Before investigating and discussing any forms of Henry VIII’s last seven years as the King of England, it must be considered as well as understood how his rule developed in the years before. From Henry’s coronation in 1509 to his marriage to his third wife Jane Seymour in 1536, Henry married three times gaining two daughters and a frail son, he shaped the whole religious and political structure of England and took part in a number of wars and treaties. This is considering that Henry himself was never ever meant to succeed to the English throne, as he never received training to become king unlike is older brother Arthur who was descended to claim the throne, Henry was always expected to enter into a profession with the church.

Due to the terms that his father before him Henry VII arguably received the throne through aggression and conflict in the time England was plundered in civil war, the War of the Roses. Although historically evident and undoubtedly shown throughout the history of the monarchy, it was rather, somewhat looked down upon and not really desired practice for an individual to gain kingship/queen ship by inheritance accusations and blood spilling. As Henry never ‘painfully’ forgotten his father’s passage to kingship and the chance of his enemies (Yorkist supporters) renewing the conflict, is evidently shown by his security dependency on the life of this sole male child (Wodding 2009, pg 1). However most notably Henry was never welcomed with a lot of ‘pomp and ceremonies’ (Bingham 2011, pg 47) unlike his older brother Prince Arthur, for the reason that he was the second son.

Importantly it must be recognised that the factors of Henry’s rule was his breaking from the Catholic religion and its dependency on the Pope in Rome, for the reason that he could divorce his first wife Catherine of Aragon to marry Anne Boleyn. Along with this is his destruction of the old monasteries of its treasures and suppositious relics (Dr Starkey, 2009). Although, on the other hand it is widely accepted that Henry VIII broke ties with the Catholic Church and created the Church of England, he still somewhat personally practised the Catholic faith, due to his being a extremely ‘religious man’ (Chrisp et al. 2003, pg 177), however this is most likely untrue because of his prosecution of Catholics. In contrast was Henry being ‘awarded the title Fidei Defonsor –Defender of the faith – by Pope Leo X in 1521’ (Parrot 2010, pg 184).

Chapter 2- ‘I like her not!’: Henry’s Wives

Henry in 1540 is rather foreshadowed by his extreme transformation in appearance and attitudes in comparison to his younger self. His gallant youth and captivating prince stature was replaced with a decaying bloated, hideously obese, horrible minded man who was rarely seen in the public eye (Hutchinson 2005, pg 13), his whole physical appearance changed with his waist increasing by 19 inches from 1520 (Starkey 2002, pg100). Although Henry became an individual uneasy on the eye he still managed to have three more wives in 1540 to 1547. Always having a wife improved his status and position as king for the reason that the possibility of having another son was never ruled out, however did Henry’s last three marriages undermine his rule in any way?  

Anne of Cleves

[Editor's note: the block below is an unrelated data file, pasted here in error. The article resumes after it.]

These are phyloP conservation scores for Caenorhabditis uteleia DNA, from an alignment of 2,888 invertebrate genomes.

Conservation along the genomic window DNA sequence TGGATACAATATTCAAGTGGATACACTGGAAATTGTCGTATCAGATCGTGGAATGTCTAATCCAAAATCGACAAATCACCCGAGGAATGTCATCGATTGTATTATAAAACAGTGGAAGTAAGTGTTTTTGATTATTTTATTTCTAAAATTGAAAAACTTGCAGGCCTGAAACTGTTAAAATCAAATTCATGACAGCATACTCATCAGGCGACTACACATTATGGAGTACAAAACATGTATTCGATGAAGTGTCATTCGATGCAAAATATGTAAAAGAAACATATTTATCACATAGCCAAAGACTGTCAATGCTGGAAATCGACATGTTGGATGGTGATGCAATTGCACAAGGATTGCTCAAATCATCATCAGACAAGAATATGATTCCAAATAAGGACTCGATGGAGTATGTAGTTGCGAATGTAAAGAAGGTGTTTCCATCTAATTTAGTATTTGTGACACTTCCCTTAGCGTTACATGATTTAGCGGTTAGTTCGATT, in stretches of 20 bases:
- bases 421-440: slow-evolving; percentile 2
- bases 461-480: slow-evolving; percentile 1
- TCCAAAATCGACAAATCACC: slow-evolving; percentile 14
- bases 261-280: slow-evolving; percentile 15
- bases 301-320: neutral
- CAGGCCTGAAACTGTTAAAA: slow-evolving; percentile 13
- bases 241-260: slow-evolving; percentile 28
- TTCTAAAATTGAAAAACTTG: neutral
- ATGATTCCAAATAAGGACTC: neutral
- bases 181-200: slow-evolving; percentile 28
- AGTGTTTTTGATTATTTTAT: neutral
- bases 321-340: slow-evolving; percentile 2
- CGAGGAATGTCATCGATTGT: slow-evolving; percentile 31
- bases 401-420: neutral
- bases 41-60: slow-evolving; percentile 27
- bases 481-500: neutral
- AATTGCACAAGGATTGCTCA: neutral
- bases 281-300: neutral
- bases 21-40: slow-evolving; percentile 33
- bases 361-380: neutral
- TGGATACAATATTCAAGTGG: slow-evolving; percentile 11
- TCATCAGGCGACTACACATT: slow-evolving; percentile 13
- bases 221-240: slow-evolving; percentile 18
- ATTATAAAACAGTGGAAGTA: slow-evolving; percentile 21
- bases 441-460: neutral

Understandably Henry became extremely depressed after his third wife Jane Seymour died giving birth to his only surviving son Edward. He turned to a period of isolating himself from the court; this obviously was not a kingly way of behaviour as this caused a sense of confusion within the English court, as one courtier noted ‘methink it a great pity that the king is so long without a queen: his Grace might yet have many fair children’ (Wooding 2009, pg 230), this provides reliable evidence to support Henry’s tendency of isolating himself as the primary source itself is from the same period. This identifies that the court felt Henry’s royal position is still weakened for his lack of children, which Henry all too rightly grew frustrated about. As Sommerville (2009) identifies that the plain matter of fact is that the court felt that Henry was deteriorating physically and mentally which is most possibly true. Even though Henry’s subjects grew worried and disturbed of the King’s new behaviour plus his lack of emergency to find a new wife, the court almost had begun immediately after Jane Seymour died to find a perfect suitor for his Majesty (Weir 1991, pg 108); debatably this gave the court for the first time a sense of independence in governing while the King himself was indisposed. This brought about the emergence of the Privy Council becoming a wider influence in the role of government, probably not dramatically witnessed in Henry’s last years but differently in the ruling of the country when Henry’s son Edward VI inherited the throne, this aristocratic approach to government in the 1540s brought a new conservatism to the fore, socially’ politically and religiously (William Howard School, 2010).

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This in particular shows the extent on how Henry’s reign seemed to be undermined by his weak character to recover fast enough mentally to focus his full energy in discovering a different partner.

It took roughly four years for Thomas Cromwell, the architect of political reformation in the Privy Council and Henry’s close adviser for a number of years to find a wife to suite Henry, her name was Anne of Cleves (Weir 1991, pg 109). Anne of Cleves herself was never flatted by diplomats with regards of her beauty, even Henry’s own court painter Holbein commented only ...